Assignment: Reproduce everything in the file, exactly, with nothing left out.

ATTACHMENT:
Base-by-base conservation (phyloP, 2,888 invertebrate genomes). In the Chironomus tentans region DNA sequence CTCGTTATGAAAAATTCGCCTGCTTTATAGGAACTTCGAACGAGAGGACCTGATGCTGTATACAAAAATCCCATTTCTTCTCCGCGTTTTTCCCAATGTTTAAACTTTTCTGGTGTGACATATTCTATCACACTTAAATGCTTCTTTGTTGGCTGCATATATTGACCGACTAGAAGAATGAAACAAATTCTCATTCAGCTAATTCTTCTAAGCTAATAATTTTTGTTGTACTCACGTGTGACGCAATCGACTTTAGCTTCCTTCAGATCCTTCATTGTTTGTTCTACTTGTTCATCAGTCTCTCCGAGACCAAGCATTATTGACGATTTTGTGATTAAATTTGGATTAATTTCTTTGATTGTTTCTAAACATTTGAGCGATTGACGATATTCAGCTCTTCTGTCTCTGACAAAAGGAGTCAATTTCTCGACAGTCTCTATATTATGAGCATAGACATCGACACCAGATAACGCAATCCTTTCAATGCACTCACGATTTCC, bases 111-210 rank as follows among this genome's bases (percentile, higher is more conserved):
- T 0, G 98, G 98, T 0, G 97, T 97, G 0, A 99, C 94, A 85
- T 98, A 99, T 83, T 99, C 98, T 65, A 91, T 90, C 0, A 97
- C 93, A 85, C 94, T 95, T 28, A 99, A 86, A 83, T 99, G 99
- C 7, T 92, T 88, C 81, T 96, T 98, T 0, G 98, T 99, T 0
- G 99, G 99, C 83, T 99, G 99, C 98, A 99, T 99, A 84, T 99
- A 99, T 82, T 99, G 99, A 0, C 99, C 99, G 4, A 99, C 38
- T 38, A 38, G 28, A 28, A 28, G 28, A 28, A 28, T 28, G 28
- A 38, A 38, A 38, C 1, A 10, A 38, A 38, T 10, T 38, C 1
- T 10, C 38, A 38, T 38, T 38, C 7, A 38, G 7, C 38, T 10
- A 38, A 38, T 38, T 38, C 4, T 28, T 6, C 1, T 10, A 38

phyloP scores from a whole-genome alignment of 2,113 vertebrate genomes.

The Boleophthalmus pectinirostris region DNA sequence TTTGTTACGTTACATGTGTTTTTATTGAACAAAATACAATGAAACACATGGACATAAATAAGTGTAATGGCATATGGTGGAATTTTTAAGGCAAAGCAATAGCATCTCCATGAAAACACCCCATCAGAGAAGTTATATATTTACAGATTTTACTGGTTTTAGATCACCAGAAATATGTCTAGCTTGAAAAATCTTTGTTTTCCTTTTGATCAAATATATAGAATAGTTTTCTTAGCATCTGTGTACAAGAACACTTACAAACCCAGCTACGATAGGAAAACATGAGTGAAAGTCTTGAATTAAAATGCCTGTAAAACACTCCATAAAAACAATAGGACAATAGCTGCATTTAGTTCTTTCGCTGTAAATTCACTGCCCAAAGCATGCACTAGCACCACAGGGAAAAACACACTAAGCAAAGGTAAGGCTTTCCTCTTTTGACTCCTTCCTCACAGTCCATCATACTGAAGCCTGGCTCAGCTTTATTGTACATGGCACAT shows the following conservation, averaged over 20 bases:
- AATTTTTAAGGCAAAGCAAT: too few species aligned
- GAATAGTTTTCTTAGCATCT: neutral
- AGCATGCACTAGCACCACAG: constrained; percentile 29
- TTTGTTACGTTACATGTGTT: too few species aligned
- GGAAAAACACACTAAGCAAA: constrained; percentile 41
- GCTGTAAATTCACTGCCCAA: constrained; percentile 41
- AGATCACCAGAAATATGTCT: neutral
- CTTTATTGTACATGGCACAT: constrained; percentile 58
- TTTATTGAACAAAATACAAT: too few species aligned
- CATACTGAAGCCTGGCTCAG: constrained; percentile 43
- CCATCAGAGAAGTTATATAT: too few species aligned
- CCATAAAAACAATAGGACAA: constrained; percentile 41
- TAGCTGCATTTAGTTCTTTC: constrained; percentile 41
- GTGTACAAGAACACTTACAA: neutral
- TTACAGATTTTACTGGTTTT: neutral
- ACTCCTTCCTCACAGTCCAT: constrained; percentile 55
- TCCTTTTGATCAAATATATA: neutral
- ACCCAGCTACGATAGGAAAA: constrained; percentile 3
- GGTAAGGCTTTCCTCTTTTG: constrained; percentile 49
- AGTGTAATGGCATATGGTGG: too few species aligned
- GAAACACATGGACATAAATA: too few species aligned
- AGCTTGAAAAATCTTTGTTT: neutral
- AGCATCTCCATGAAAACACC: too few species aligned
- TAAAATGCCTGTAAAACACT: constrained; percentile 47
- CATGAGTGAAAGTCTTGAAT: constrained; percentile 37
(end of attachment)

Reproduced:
Base-by-base conservation (phyloP, 2,888 invertebrate genomes). In the Chironomus tentans region DNA sequence CTCGTTATGAAAAATTCGCCTGCTTTATAGGAACTTCGAACGAGAGGACCTGATGCTGTATACAAAAATCCCATTTCTTCTCCGCGTTTTTCCCAATGTTTAAACTTTTCTGGTGTGACATATTCTATCACACTTAAATGCTTCTTTGTTGGCTGCATATATTGACCGACTAGAAGAATGAAACAAATTCTCATTCAGCTAATTCTTCTAAGCTAATAATTTTTGTTGTACTCACGTGTGACGCAATCGACTTTAGCTTCCTTCAGATCCTTCATTGTTTGTTCTACTTGTTCATCAGTCTCTCCGAGACCAAGCATTATTGACGATTTTGTGATTAAATTTGGATTAATTTCTTTGATTGTTTCTAAACATTTGAGCGATTGACGATATTCAGCTCTTCTGTCTCTGACAAAAGGAGTCAATTTCTCGACAGTCTCTATATTATGAGCATAGACATCGACACCAGATAACGCAATCCTTTCAATGCACTCACGATTTCC, bases 111-210 rank as follows among this genome's bases (percentile, higher is more conserved):
- T 0, G 98, G 98, T 0, G 97, T 97, G 0, A 99, C 94, A 85
- T 98, A 99, T 83, T 99, C 98, T 65, A 91, T 90, C 0, A 97
- C 93, A 85, C 94, T 95, T 28, A 99, A 86, A 83, T 99, G 99
- C 7, T 92, T 88, C 81, T 96, T 98, T 0, G 98, T 99, T 0
- G 99, G 99, C 83, T 99, G 99, C 98, A 99, T 99, A 84, T 99
- A 99, T 82, T 99, G 99, A 0, C 99, C 99, G 4, A 99, C 38
- T 38, A 38, G 28, A 28, A 28, G 28, A 28, A 28, T 28, G 28
- A 38, A 38, A 38, C 1, A 10, A 38, A 38, T 10, T 38, C 1
- T 10, C 38, A 38, T 38, T 38, C 7, A 38, G 7, C 38, T 10
- A 38, A 38, T 38, T 38, C 4, T 28, T 6, C 1, T 10, A 38

phyloP scores from a whole-genome alignment of 2,113 vertebrate genomes.

The Boleophthalmus pectinirostris region DNA sequence TTTGTTACGTTACATGTGTTTTTATTGAACAAAATACAATGAAACACATGGACATAAATAAGTGTAATGGCATATGGTGGAATTTTTAAGGCAAAGCAATAGCATCTCCATGAAAACACCCCATCAGAGAAGTTATATATTTACAGATTTTACTGGTTTTAGATCACCAGAAATATGTCTAGCTTGAAAAATCTTTGTTTTCCTTTTGATCAAATATATAGAATAGTTTTCTTAGCATCTGTGTACAAGAACACTTACAAACCCAGCTACGATAGGAAAACATGAGTGAAAGTCTTGAATTAAAATGCCTGTAAAACACTCCATAAAAACAATAGGACAATAGCTGCATTTAGTTCTTTCGCTGTAAATTCACTGCCCAAAGCATGCACTAGCACCACAGGGAAAAACACACTAAGCAAAGGTAAGGCTTTCCTCTTTTGACTCCTTCCTCACAGTCCATCATACTGAAGCCTGGCTCAGCTTTATTGTACATGGCACAT shows the following conservation, averaged over 20 bases:
- AATTTTTAAGGCAAAGCAAT: too few species aligned
- GAATAGTTTTCTTAGCATCT: neutral
- AGCATGCACTAGCACCACAG: constrained; percentile 29
- TTTGTTACGTTACATGTGTT: too few species aligned
- GGAAAAACACACTAAGCAAA: constrained; percentile 41
- GCTGTAAATTCACTGCCCAA: constrained; percentile 41
- AGATCACCAGAAATATGTCT: neutral
- CTTTATTGTACATGGCACAT: constrained; percentile 58
- TTTATTGAACAAAATACAAT: too few species aligned
- CATACTGAAGCCTGGCTCAG: constrained; percentile 43
- CCATCAGAGAAGTTATATAT: too few species aligned
- CCATAAAAACAATAGGACAA: constrained; percentile 41
- TAGCTGCATTTAGTTCTTTC: constrained; percentile 41
- GTGTACAAGAACACTTACAA: neutral
- TTACAGATTTTACTGGTTTT: neutral
- ACTCCTTCCTCACAGTCCAT: constrained; percentile 55
- TCCTTTTGATCAAATATATA: neutral
- ACCCAGCTACGATAGGAAAA: constrained; percentile 3
- GGTAAGGCTTTCCTCTTTTG: constrained; percentile 49
- AGTGTAATGGCATATGGTGG: too few species aligned
- GAAACACATGGACATAAATA: too few species aligned
- AGCTTGAAAAATCTTTGTTT: neutral
- AGCATCTCCATGAAAACACC: too few species aligned
- TAAAATGCCTGTAAAACACT: constrained; percentile 47
- CATGAGTGAAAGTCTTGAAT: constrained; percentile 37